• Adult formation and reinforcement happen at the same time the children are being formed.
  • Each family can take the formation at their own pace and level, allowing for greater discipleship building in the long term.

Features of a successful “At-Home Model”

  • Faith formation leaders become curators of content. Best practice:  The weekly newsletter The Family Zone will be formatted as a liturgy-based weekly “playlist” of learning options that can be utilized by faith formation leaders in parishes.
  • Parents are coached by faith formation leaders as catechists of their children
    Best Practices:  Monthly zoom or in-person (as allowed) meeting for parents about content for  the month through a catechetical leader-led webinar for a publisher-led  coaching webinar parents can watch on their schedules.
  • All material is available for download ONLINE as well as in print for those parents who prefer to pick it up.  Best Practice:  A parish should create a designated space for parent catechists to retrieve information such as a Weebly site, Google Drive or weekly email and consider a “subscription box” format for materials that are picked up.
  • Activities should allow for engaging family time that encourage fun, creativity and connection NOT book work.  In their new overwhelming role as at home teachers, families are already stretched beyond limits; a catechetical leader must provide activities that are an inviting use of family time.
  • Activities and lessons should be simple, easy to follow and low on supplies. They should represent a realistic understanding of a family’s available time and knowledge about the Catholic faith.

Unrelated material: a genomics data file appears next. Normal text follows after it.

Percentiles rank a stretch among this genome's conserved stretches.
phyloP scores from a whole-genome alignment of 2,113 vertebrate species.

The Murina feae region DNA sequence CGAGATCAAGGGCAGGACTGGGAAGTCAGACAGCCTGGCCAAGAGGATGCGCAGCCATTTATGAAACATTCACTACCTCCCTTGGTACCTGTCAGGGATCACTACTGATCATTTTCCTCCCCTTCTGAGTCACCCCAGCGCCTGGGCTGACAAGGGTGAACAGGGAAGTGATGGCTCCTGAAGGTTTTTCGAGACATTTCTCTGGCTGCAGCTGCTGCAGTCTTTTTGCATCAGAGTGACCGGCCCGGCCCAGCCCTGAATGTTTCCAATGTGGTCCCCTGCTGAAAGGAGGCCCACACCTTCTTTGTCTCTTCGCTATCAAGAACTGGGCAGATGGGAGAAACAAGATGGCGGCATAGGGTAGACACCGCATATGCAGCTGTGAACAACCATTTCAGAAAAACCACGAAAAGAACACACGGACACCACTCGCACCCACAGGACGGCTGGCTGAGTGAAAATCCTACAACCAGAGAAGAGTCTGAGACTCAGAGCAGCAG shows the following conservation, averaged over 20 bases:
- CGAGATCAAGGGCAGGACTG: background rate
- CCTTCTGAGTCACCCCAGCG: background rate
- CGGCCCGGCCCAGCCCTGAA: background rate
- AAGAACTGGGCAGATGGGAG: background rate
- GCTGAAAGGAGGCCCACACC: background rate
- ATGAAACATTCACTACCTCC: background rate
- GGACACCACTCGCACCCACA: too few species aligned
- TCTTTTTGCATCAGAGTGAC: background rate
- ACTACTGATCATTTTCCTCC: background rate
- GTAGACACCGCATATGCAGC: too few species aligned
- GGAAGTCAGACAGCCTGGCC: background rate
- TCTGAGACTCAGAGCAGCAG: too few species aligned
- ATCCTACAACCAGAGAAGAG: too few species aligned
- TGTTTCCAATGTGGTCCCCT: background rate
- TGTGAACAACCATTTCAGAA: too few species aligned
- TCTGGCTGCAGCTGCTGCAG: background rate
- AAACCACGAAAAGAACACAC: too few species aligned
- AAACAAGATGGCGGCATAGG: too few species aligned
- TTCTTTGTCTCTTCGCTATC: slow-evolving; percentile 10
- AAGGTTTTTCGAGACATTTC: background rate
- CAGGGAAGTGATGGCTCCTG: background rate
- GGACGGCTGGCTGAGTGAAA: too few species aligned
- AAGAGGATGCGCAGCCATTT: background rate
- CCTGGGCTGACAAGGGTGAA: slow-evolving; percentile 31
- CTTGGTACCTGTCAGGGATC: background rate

• Activities should be evangelizing and help a family to deepen their relationships with one another and with Jesus Christ.
  • The Catechetical leader should maintain an ongoing relationship with the families in an “At-Home” program and adjust programming according to the needs and request of the families.

Benefits of the mini-course model:

  • Mini courses happen over a brief time period (3-6 weeks) where a faith theme from the four pillars of the Catechism may be looked at more extensively.
  • A brief time period may allow for small group “cohort” gatherings that are in person or can easily adapt to Zoom gatherings.
  • Mini courses provide some autonomy for the learner who can choose from a menu of offerings; this is proven to be an excellent option for today’s learner.
  • Volunteer catechists have a short-term commitment.
  • A mini-course model may allow for both “in-person” and online sessions as the regulations allow

Features of a successful “mini-course” model:

  • Creates greater ownership on the part of both youth and their parents, with the option of choice
  • There is a scope and sequence of objectives and outcomes with a clear introduction, development of the topic and concluding activity.
  • Information is provided in small bites to keep participants engaged with plenty of opportunities for integration and discussion of the material.